Sunday, November 26, 2006

Thomas the Money-Making Engine

Over Thankgiving at the family home, I was exposed to a major problem that threatens households across our nation. It has nothing to do with breast feeding, reasonable day care, or the price of Huggies. Nor is it about affordable health care or killing several innocent adults to get your hands on a PlayStation 3. It is something more sinister.

The rot to which I refer is called “Thomas the Tank Engine.” And we have literature to blame.

For the uninitiated—that is, for those without children—this Thomas plague looks like just another innocent juvenile obsession. “Thomas” is a series of children’s books featuring a steam train engine with round eyes and moon face. He and his train “friends” reside on the island of Sodor (insert joke here), and have adventures about hauling freight, people, and farm animals (another joke here).

Humans and other anthropomorphized vehicles also reside on Sodor, which, upon close inspection, is quite like the island known as Great Britain, from where Thomas originated.

You can pee out of his face

This British Invasion is as bad as the War of 1812, and not nearly as entertaining as the Beatles. It has taken over the hearts and minds of children across the United States, infiltrating their souls with annoying songs and consumer lust to make Imelda Marcos blush. Specifically, it has taken over the life of my young nephew, who has been thick in the Heart of Darkness known as Sodor Island for at least half of his 42 months on earth. He plays with the trains, he watches the show, he hides in his Thomas the Tank Engine tent—it's all Thomas, all the time.

You see, the books spawned a television show, first in England, and now in the U.S., along with Thomas train sets, which involve hundreds of miniature trains. Thousands of trains. Not to mention tracks, buildings, and other model-train-esque apparitions, both in wood and metal versions (Twice the Cost! Twice the Fun!). This ignores Thomas kiddie wear, bed sets, clocks, temporary tattoos, toenail clippers, and enema kits.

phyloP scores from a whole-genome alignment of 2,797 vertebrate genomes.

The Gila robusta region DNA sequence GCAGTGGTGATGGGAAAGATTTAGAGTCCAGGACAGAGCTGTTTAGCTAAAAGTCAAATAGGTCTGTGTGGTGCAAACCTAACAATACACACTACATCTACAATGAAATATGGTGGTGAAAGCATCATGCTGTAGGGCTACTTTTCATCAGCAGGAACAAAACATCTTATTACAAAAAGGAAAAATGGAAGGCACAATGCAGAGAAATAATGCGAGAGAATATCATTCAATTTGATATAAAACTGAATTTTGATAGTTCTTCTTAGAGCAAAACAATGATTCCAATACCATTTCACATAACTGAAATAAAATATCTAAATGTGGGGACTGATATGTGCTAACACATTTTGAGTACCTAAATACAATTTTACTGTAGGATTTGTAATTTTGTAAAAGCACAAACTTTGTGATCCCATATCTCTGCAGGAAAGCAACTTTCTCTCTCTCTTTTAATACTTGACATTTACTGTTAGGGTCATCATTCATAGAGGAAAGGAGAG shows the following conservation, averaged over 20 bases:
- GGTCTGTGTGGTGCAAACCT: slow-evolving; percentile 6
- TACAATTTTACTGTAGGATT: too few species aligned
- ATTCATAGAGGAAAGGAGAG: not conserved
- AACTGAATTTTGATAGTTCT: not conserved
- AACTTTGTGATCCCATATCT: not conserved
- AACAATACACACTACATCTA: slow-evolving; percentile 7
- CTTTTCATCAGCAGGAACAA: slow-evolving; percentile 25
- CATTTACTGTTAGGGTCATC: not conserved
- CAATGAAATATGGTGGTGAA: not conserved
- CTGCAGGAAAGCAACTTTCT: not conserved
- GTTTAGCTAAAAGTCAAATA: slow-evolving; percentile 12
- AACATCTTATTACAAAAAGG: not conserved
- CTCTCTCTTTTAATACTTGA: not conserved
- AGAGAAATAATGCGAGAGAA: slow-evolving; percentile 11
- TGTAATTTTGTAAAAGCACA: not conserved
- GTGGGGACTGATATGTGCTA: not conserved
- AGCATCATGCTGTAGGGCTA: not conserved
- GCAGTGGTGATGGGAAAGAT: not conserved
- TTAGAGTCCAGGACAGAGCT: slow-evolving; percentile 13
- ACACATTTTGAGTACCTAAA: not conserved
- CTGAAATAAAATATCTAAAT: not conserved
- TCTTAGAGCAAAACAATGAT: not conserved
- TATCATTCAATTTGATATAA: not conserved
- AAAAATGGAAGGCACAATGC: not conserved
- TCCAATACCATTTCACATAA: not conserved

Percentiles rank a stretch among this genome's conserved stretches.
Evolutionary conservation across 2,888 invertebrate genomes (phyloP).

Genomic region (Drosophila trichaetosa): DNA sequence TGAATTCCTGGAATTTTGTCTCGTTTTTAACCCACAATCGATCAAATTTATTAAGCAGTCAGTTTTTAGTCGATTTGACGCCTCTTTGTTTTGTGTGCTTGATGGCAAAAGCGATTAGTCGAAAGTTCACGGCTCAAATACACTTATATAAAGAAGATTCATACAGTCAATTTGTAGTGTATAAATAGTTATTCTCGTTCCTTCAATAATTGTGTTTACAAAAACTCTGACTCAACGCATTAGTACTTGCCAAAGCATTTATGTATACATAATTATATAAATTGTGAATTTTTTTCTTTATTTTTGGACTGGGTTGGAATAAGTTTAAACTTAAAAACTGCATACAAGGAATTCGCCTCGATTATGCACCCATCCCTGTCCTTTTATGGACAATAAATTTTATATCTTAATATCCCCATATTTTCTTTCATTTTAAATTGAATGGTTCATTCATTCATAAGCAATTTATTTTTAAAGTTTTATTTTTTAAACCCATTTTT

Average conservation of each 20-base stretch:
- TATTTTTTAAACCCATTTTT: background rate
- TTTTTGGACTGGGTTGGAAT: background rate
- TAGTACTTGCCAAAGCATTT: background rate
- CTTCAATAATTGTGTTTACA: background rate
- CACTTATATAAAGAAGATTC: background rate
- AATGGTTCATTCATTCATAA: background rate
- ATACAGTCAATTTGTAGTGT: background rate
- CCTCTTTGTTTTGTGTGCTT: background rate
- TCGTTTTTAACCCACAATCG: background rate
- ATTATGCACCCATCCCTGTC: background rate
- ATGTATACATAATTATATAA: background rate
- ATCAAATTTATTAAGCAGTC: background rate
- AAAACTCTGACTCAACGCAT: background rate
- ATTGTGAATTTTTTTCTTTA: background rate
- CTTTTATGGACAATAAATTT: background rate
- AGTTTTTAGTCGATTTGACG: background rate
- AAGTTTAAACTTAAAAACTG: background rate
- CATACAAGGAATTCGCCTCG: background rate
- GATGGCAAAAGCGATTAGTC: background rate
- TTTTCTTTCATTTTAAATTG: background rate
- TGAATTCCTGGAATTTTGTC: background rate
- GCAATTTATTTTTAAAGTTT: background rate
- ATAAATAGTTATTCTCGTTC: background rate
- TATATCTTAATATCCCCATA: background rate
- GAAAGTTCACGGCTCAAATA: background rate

Google “Thomas the Tank Engine” and you are confronted with 1.36 million hits, many for buying Thomas the Tank Engines and Friends Craptastic Crap. (Personally, in the name of verisimilitude, I think they should have Thomas-brand anthracite coal, a three-fingered, one-eyed engineer action figure, and a soot-covered boiler doll that sings, “I’ve been working on the fucking railroad, all my fucking days.”)

“I transform into a wallet-sucking monster”

This didn’t happen in a vacuum. An Englishman by the name of Rev. W. Awdry started the book series in 1945. Since then, “a generation of children have grown to love the cheeky engine and friends on the Island of Sodor,” proclaims the Random House Web site. Apparently, the books just weren’t enough. Somebody named Britt Allcroft turned “Thomas the Tank Engine” into a television show in the 1980s, which, Random House says without a shred of irony, “can now be seen in over 120 countries and inspired a multimillion dollar ancillary entertainment empire.”

That’s it. It’s not about literature, it’s about maintaining the multimillion dollar ancillary entertainment empire! Rule Britannia!

This rant probably stems from the fact that I will soon be a father, and I am already making plans to keep this smoke-blowing monstrosity as far away from my child as possible. Of course, as parents will gladly point out, this is a futile endeavor. And if it isn’t Thomas, it’ll be Barney. Or Barbie. Or Carburetor Al, or something yet to be devised in a marketing guru’s evil dreams.

I’m sure the Thomas books are probably great reads. But they've turned children's literature into product, aimed at the segment of the population most likely to Screaming Fits for Ancillary Junk. There are plenty of Dr. Seuss dolls and, of course, some great cartoons, but had Theodor Geisel lived to see “The Cat in the Hat” or “The Grinch Who Stole Christmas” into live-action movies and Burger King figurines, he would have just let Sam I Am stick a fork in his heart rather than into green eggs and ham.

Resistance is futile

Every childhood pleasure is super-sized and turned into a commodity. It would behoove me to just accept this state of affairs, as I am sure that our little one will get hooked on something, and I guess it’s better to be obsessed Thomas the Tank Engine than Bratz dolls, violent video games, or bad books (the worst).

Now I have to go and buy more Pre-Baby Crap and complain about it on my blog.

Ah, it’s good to be back.